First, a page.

Give the designer as much information as you can to help inform them. You won’t get what you want, unless you inform them.

 

I’ve written a lot about branding for your clients, but do you know that personal branding is just as important to your success as a designer?

You hopefully do, because personal branding is far from a new idea, but social media has made personal branding as available as ever before. It is also a much more competitive field now.

To make yourself a valued brand, follow this collection of tips. They will help you climb above the competition.

  1. Set Goals and Plan Ahead – Before you ever begin to define your brand, you have to think ahead and see where you want to be a few months or even a year or two from now. Are you trying to get a new job, or do you want to stay a freelancer? How do you want to grow your business? Once you know where you want to be, you can layout a plan to help get you there.
  2. Know and Understand Your Brand – The look and feel of your brand is a lot more than just a brand or a couple of social media accounts. You have to keep a consistent image in all mediums at all times. As Jacob Cass from Just Creative puts it, “The fundamental idea and core concept behind having this ‘corporate image’ is that everything you do, everything you own and everything you produce, should reflect the values and aims of your personal brand as a whole.”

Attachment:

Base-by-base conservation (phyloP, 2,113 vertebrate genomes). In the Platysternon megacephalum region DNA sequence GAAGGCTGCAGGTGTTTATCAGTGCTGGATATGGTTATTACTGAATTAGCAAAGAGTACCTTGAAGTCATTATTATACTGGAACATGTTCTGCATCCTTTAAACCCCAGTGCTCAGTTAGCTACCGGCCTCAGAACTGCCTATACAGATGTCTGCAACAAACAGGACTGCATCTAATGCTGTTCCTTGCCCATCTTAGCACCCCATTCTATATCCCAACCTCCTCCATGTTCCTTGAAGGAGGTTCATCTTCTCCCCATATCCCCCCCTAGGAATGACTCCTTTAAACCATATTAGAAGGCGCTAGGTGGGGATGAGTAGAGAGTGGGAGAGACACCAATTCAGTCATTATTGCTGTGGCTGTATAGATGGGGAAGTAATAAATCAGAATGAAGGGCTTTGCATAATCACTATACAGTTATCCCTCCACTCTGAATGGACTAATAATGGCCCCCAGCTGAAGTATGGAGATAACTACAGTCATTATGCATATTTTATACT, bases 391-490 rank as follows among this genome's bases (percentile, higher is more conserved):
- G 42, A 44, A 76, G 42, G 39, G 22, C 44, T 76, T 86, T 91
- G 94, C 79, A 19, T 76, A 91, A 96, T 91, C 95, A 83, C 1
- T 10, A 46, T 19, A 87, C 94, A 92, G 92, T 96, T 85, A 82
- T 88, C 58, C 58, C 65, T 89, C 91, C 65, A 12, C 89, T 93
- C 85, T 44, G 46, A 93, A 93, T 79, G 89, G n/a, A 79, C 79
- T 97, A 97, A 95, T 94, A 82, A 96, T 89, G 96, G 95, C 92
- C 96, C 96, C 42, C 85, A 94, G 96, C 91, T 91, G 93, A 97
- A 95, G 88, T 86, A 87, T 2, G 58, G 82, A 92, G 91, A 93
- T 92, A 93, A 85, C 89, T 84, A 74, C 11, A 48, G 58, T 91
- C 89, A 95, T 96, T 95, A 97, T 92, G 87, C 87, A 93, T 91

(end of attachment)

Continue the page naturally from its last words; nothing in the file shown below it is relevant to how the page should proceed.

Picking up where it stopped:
3. Create and Maintain Your Brand – One of the best ways to set yourself apart from the crowd is to have a unique visual identity that is consistent and reflective of your goals. You should also maintain social media accounts in ways that reflect your brand positively. Are you of any value to your followers and friends? Or are you wasting the biggest platforms to promote your brand?

Above all, the secret to personal branding is the same for many things in life. Plan ahead, and follow through. If you put forth a solid, planned image to the public, and follow through with valuable content, people will come to respect your personal brand.